Our research indicates that common genetic variation in the receptors for the sex hormones estrogen and progesterone are accompanied by local changes in the structure of the human brain.  These findings, shown here for the first time using neuroimaging in healthy living adults, highlight potential mechanisms through which hormones affect brain structure in an enduring way and may lead to sex differences in thought and behavior and in susceptibility to some neuropsychiatric disorders such as depression, Alzheimer’s disease, multiple sclerosis, and schizophrenia.
    Sex differences in cognition and in the manifestations of neuropsychiatric disorders have long been documented.  For example, men on average tend to excel at visuospatial tasks while women have better verbal and emotional processing skills; in addition, there are sex differences in the age of onset as well as the course and severity of several neuropsychiatric disorders.  Yet it is also evident that even within one gender, there is tremendous variability, with some men showing a more “feminine” pattern and some women showing a more “masculine” pattern of thought, behavior and disease severity.  While environmental experiences are likely to play a significant role in this variability, hormones represent a compelling biological mechanism through which characteristics in the human brain may be modulated and thus confer sex differences.  Yet the exact processes through which this may occur remain elusive.  We show here that changes in brain structure related to common variations in the genes for hormone receptors represent an important process through which hormones may modulate variability in human thought, behavior and neuropsychiatric disorders.
    To explore the relationship between genetic features and brain structure, we determined the genetic makeup of 289 adults 18 to 55 years old with a focus on variations of single nucleotides in genes that code for hormone receptors.  We also collected brain images of these same individuals using magnetic resonance imaging and we determined how much gray matter was present in each person’s cerebral cortex as well as in non-cortical structures such as the hippocampus, cerebellum and the basal ganglia.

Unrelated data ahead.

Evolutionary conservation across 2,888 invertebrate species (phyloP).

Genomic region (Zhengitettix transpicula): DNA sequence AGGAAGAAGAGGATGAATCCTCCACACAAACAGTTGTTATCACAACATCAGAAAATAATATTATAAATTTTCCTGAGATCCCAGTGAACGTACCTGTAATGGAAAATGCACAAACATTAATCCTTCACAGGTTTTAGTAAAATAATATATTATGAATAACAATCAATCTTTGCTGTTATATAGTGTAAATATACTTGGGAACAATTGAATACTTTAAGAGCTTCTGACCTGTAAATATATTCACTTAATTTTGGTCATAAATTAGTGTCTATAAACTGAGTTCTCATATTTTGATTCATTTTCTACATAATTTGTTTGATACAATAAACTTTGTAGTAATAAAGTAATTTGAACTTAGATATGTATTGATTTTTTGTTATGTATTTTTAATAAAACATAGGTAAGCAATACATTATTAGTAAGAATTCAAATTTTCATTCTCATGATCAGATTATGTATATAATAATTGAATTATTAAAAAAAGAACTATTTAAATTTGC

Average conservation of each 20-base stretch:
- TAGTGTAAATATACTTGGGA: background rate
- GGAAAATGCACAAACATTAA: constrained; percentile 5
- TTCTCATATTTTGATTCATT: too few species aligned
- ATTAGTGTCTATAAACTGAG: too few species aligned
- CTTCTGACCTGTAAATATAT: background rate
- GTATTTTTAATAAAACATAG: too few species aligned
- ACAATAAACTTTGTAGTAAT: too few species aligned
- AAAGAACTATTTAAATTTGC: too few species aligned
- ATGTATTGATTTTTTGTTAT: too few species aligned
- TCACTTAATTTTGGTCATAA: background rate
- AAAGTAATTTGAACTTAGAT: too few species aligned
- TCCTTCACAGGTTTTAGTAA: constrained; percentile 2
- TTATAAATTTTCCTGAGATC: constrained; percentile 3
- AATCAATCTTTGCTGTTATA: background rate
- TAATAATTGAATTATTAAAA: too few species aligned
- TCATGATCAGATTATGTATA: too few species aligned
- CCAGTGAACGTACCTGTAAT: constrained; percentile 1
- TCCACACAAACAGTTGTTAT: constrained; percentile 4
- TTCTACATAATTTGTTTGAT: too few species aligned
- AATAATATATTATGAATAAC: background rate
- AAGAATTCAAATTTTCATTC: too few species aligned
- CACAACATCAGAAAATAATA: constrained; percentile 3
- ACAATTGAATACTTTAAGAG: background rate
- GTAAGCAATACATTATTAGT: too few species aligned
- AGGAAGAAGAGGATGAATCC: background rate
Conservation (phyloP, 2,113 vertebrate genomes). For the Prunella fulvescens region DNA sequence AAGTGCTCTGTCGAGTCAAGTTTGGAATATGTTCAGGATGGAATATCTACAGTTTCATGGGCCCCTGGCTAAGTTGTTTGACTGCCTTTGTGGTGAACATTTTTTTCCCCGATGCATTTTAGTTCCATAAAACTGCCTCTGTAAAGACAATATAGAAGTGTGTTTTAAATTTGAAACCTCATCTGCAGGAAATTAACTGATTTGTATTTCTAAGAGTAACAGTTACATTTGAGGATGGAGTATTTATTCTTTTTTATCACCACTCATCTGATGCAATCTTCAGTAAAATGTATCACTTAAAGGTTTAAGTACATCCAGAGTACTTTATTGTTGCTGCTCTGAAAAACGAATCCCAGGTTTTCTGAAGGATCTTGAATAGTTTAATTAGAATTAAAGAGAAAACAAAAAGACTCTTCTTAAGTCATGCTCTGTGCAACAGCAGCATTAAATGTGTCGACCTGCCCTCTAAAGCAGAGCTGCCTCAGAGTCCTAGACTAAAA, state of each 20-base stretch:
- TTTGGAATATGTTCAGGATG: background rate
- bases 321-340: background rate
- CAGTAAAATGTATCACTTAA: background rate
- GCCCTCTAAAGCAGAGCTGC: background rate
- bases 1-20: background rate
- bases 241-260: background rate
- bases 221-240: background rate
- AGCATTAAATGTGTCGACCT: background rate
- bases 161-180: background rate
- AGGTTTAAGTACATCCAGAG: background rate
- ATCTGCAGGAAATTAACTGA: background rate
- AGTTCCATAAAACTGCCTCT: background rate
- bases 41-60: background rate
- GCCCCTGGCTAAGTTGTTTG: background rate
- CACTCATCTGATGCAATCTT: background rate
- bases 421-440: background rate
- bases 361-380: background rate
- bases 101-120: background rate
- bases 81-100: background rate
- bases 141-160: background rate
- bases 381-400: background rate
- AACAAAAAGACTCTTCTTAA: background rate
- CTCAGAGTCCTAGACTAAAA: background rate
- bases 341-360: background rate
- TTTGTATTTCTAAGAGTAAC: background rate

Consistent with the hypothesis that sex hormones are associated with increased brain growth, we found that common variations linked to increased estrogen/progesterone receptor gene expression were associated with increased gray matter volume in several frontal, temporal, parietal and occipital brain regions, as well as in non-cortical structures such as the hippocampus, cerebellum and basal ganglia in both men and women.  Common variations linked to increased estrogen receptor gene expression were also associated with a more “masculine” brain structure in men (closer to the average male brain) and a more “feminine” brain structure in women (closer to the average female brain) in specific regions of the frontal, parietal and temporal lobes as well as the cerebellum.
    In summary, we show here that common variation in the genes for hormone receptors affect brain structure in both men and women. We also demonstrate that hormone receptors contribute to a more “masculine” or more “feminine” brain structure in key brain regions implicated in language, emotional regulation, and visuospatial skills. These findings provide insight into the mechanisms through which hormones regulate male and female brain function and offer a framework within which to understand the neural basis of sex differences in behavior, cognition, and brain disorders.